[Viewpoint] Pursuing economic ties with ChinaTaiwan benefits far more than China from the Economic Cooperation Framework Agreement, a kind of free trade agreement with China that was signed in June 2010. Thanks to reduced tariffs and other trade barriers, Taiwan raked in a surplus of $86 billion in trade with the mainland last year. China is well aware that the deal is a far bigger boon to Taiwan since the mainland offers greater market openings, yet Beijing has agreed to the pact with a long-term view.
Free trade agreements often carry strategic meaning beyond just a business calculation. When the U.S. Congress ratified the free trade agreement with Korea, the deal was highlighted for pushing the two countries’ bilateral defense alliance to an economic alliance. Now that the pivotal Seoul mayoral by-election is over, legislators from both sides have returned to the political ring and are clashing over the ratification of the Korea-U.S. FTA. The yardstick used to decide whether to approve the pact should be simple. It should be addressed as an issue that concerns the future of the country’s security and economic prospects. National interests should decide the matter, not political math.
Once we wrap up the free trade agreement with the United States, we should move on to the next stage. We must study a similar tariff-free market opening and trade pact with the world’s second-largest economy. China is our biggest trade partner, with bilateral trade topping $200 billion last year. The amount exceeds last year’s combined trade with the United States and Japan. Our entire economy depends on how we steer and manage trade, business and our economic partnership with China.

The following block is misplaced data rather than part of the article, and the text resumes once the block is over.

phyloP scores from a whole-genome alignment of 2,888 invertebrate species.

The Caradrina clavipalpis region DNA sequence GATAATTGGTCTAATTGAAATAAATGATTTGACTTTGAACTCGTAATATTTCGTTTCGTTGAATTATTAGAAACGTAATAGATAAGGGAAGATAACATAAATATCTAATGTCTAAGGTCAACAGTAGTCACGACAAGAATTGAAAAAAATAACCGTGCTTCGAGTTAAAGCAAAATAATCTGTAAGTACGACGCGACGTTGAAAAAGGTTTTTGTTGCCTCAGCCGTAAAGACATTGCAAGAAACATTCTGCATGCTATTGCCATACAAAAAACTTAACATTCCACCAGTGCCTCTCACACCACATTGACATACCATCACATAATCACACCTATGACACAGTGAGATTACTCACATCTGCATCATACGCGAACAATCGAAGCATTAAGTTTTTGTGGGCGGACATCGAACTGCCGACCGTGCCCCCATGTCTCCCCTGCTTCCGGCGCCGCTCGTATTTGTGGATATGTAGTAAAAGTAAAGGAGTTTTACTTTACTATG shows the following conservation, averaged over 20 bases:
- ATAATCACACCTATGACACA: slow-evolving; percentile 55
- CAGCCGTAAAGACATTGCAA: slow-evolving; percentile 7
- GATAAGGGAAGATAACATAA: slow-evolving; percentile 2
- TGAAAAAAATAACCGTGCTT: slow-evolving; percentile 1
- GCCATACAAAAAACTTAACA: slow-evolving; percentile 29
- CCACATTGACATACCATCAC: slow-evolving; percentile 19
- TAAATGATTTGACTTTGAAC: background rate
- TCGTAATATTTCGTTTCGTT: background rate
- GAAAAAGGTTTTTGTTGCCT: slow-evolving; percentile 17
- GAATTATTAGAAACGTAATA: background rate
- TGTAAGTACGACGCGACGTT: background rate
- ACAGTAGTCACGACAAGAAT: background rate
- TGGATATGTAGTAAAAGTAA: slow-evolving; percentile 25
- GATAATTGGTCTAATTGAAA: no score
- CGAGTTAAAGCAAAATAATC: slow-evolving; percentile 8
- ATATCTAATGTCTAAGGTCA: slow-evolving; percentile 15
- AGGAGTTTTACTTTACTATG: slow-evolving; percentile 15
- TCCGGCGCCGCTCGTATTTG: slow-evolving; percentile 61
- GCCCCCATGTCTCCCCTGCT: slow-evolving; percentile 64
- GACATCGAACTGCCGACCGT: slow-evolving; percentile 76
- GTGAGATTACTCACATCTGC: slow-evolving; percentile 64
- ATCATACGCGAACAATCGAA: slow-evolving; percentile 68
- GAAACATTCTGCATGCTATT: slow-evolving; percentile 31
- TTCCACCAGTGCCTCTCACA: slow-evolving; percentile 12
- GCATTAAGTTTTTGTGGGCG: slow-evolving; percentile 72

From an economic view, China should come first in economic partnership. The Chinese leadership is fortunately eager to formulate a free trade arrangement with Korea. President Hu Jintao and Prime Minister Wen Jiabao have several times proposed initiating talks on a bilateral free trade agreement.
But it remains unclear if the Seoul government has given serious thought to the issue. According to Beijing sources, the Chinese government has repeatedly requested that President Lee Myung-bak visit Beijing to discuss the matter and declare the formal opening of FTA talks within the year. But the Seoul government has been shying away from the talks, citing a tight schedule. But strangely, President Lee Myung-bak seems to have time to travel to many other countries.
It may be that the government is buying time as it has failed to reach a consensus on its negotiation strategy. Chinese Vice Premier Li Keqiang visited Seoul last week but could not raise the issue with Korean officials.
Elections and power transitions are scheduled in Korea and China next year. If the two countries do not initiate talks this year, negotiations on a free trade agreement will have to be pushed back to 2013.
A free trade agreement allows symbiotic growth and cooperation within a liberalized trade framework. We cannot be blind to China’s shrewd geopolitical ambitions to bolster influence across the Korean Peninsula. But a leader sometimes must take bold steps and risks if a deal would benefit the country’s national interests and future in a broader and longer context.
A diplomat once said that alliances with other states should be instrumental in magnifying national interests. A leader should not fear taking on the challenge if he or she has a firm philosophy and vision.
*The writer is the Beijing correspondent of the JoongAng Ilbo.
By Chang Se-jeong